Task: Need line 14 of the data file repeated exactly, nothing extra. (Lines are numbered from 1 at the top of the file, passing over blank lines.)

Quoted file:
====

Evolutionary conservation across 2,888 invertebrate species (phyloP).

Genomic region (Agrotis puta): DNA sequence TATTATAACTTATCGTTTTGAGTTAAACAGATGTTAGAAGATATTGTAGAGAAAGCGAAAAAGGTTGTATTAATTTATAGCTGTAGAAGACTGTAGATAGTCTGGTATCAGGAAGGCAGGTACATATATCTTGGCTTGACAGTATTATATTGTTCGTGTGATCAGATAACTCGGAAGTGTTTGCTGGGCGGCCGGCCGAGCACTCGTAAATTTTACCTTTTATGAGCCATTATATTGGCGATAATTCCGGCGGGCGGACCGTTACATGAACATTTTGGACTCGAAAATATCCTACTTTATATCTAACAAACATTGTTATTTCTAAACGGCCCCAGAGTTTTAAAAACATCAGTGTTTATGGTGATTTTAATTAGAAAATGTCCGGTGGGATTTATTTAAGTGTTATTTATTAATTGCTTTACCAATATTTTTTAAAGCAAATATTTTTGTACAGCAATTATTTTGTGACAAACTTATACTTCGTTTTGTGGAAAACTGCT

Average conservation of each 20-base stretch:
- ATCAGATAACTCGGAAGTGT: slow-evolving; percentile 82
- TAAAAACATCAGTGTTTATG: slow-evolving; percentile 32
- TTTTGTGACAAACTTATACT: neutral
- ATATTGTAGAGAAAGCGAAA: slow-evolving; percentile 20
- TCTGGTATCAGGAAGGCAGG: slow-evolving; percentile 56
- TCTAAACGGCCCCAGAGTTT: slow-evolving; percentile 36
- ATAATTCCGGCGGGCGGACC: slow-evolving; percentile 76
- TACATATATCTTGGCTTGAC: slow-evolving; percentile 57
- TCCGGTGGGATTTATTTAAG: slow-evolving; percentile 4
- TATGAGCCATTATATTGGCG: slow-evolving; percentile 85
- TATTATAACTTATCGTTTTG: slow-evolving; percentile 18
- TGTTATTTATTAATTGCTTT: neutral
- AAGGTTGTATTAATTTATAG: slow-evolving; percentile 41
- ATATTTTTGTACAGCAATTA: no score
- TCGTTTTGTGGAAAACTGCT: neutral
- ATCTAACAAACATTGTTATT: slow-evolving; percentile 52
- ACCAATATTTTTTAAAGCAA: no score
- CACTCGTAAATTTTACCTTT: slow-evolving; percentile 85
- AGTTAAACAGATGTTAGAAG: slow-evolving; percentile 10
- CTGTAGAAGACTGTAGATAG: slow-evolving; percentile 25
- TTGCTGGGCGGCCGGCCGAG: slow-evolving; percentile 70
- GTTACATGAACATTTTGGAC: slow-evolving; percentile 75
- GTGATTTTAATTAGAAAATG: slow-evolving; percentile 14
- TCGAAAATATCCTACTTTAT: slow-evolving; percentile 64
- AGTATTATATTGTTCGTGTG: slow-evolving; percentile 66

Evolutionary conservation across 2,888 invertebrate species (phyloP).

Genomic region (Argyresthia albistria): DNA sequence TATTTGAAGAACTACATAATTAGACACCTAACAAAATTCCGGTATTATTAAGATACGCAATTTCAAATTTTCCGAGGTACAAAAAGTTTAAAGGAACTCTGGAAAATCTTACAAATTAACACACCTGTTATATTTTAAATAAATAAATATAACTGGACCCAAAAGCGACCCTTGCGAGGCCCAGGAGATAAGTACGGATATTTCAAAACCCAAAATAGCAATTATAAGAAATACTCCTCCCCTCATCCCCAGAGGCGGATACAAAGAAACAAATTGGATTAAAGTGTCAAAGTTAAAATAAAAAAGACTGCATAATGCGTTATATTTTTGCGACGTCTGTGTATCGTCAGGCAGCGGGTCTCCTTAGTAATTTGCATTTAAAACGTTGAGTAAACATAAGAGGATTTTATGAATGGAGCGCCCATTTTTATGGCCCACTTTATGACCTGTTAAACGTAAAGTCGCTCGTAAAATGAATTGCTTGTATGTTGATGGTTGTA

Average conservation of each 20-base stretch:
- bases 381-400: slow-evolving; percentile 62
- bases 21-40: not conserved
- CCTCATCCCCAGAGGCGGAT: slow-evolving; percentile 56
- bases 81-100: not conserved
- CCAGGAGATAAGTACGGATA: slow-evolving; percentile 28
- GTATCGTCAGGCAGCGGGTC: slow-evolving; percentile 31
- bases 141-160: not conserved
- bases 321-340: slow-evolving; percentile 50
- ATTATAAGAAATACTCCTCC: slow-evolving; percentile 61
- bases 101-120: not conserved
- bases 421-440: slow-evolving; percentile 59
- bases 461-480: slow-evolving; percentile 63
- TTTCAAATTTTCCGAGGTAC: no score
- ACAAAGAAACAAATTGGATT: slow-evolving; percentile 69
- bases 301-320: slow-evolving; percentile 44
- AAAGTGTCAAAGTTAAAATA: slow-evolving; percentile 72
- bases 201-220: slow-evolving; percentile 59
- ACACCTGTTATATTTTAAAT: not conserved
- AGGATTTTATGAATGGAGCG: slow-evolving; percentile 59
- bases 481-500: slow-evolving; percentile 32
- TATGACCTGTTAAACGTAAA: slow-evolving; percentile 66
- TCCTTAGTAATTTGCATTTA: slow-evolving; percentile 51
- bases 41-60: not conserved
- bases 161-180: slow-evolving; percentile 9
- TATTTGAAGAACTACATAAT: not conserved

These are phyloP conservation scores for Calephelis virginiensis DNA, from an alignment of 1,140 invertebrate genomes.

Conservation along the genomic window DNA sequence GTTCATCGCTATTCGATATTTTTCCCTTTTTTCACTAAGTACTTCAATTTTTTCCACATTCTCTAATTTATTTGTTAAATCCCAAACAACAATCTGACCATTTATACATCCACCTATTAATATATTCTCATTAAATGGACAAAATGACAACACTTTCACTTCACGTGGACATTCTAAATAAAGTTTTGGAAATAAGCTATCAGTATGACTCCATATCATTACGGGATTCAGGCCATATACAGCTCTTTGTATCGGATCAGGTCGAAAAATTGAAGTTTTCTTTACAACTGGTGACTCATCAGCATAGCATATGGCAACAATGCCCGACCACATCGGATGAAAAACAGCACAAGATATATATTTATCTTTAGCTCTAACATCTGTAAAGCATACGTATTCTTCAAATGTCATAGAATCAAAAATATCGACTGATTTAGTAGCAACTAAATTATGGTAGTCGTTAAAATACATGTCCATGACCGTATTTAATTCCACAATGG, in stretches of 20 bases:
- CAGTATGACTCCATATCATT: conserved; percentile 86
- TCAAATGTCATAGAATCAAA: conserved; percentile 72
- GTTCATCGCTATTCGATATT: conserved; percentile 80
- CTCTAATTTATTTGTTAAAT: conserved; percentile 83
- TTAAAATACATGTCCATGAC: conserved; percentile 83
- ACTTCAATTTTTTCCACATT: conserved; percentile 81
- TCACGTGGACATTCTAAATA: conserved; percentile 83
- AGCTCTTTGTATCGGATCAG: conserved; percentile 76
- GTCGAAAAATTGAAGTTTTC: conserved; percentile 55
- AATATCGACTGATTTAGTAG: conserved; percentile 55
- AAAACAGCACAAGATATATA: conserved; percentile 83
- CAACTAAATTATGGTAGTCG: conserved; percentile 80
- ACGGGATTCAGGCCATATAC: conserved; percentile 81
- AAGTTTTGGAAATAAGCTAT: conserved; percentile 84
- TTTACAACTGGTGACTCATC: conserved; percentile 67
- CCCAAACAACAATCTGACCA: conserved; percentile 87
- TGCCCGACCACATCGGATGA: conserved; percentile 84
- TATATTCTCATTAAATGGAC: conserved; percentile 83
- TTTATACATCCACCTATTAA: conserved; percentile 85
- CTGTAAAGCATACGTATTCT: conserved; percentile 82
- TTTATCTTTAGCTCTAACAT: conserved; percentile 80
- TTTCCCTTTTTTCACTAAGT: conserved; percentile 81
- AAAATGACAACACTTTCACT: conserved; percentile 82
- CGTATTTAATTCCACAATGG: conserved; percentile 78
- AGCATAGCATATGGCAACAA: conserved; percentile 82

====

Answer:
- TATTATAACTTATCGTTTTG: slow-evolving; percentile 18